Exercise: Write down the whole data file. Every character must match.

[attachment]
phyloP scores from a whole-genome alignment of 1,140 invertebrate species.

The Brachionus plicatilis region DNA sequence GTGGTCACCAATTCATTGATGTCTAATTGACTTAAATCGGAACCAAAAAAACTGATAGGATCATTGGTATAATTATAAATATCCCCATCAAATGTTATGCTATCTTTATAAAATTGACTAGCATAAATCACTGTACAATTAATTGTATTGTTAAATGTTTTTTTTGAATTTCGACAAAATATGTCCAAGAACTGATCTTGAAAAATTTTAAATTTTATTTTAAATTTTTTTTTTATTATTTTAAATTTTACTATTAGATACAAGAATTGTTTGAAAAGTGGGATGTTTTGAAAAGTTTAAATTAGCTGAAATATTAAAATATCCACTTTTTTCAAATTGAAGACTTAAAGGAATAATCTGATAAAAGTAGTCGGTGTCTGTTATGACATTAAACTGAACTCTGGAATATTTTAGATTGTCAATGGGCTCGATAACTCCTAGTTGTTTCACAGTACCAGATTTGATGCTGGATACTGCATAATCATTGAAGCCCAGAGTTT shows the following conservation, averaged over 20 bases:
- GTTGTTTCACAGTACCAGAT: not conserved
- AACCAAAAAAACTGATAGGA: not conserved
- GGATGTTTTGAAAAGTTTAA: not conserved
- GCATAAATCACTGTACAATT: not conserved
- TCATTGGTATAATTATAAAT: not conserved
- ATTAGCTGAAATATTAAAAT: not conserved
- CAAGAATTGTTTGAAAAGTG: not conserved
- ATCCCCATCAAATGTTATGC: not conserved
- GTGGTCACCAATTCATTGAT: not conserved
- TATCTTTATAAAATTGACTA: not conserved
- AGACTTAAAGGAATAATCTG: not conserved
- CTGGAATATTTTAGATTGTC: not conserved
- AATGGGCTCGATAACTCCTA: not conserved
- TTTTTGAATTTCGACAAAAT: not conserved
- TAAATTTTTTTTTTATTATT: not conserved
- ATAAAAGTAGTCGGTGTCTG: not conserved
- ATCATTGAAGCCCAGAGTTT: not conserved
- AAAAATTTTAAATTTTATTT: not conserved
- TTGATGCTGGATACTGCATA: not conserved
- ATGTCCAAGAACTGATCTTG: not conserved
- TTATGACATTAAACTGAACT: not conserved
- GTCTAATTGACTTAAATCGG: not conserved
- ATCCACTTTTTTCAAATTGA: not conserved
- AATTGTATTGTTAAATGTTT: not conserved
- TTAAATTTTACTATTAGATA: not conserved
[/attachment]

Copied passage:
phyloP scores from a whole-genome alignment of 1,140 invertebrate species.

The Brachionus plicatilis region DNA sequence GTGGTCACCAATTCATTGATGTCTAATTGACTTAAATCGGAACCAAAAAAACTGATAGGATCATTGGTATAATTATAAATATCCCCATCAAATGTTATGCTATCTTTATAAAATTGACTAGCATAAATCACTGTACAATTAATTGTATTGTTAAATGTTTTTTTTGAATTTCGACAAAATATGTCCAAGAACTGATCTTGAAAAATTTTAAATTTTATTTTAAATTTTTTTTTTATTATTTTAAATTTTACTATTAGATACAAGAATTGTTTGAAAAGTGGGATGTTTTGAAAAGTTTAAATTAGCTGAAATATTAAAATATCCACTTTTTTCAAATTGAAGACTTAAAGGAATAATCTGATAAAAGTAGTCGGTGTCTGTTATGACATTAAACTGAACTCTGGAATATTTTAGATTGTCAATGGGCTCGATAACTCCTAGTTGTTTCACAGTACCAGATTTGATGCTGGATACTGCATAATCATTGAAGCCCAGAGTTT shows the following conservation, averaged over 20 bases:
- GTTGTTTCACAGTACCAGAT: not conserved
- AACCAAAAAAACTGATAGGA: not conserved
- GGATGTTTTGAAAAGTTTAA: not conserved
- GCATAAATCACTGTACAATT: not conserved
- TCATTGGTATAATTATAAAT: not conserved
- ATTAGCTGAAATATTAAAAT: not conserved
- CAAGAATTGTTTGAAAAGTG: not conserved
- ATCCCCATCAAATGTTATGC: not conserved
- GTGGTCACCAATTCATTGAT: not conserved
- TATCTTTATAAAATTGACTA: not conserved
- AGACTTAAAGGAATAATCTG: not conserved
- CTGGAATATTTTAGATTGTC: not conserved
- AATGGGCTCGATAACTCCTA: not conserved
- TTTTTGAATTTCGACAAAAT: not conserved
- TAAATTTTTTTTTTATTATT: not conserved
- ATAAAAGTAGTCGGTGTCTG: not conserved
- ATCATTGAAGCCCAGAGTTT: not conserved
- AAAAATTTTAAATTTTATTT: not conserved
- TTGATGCTGGATACTGCATA: not conserved
- ATGTCCAAGAACTGATCTTG: not conserved
- TTATGACATTAAACTGAACT: not conserved
- GTCTAATTGACTTAAATCGG: not conserved
- ATCCACTTTTTTCAAATTGA: not conserved
- AATTGTATTGTTAAATGTTT: not conserved
- TTAAATTTTACTATTAGATA: not conserved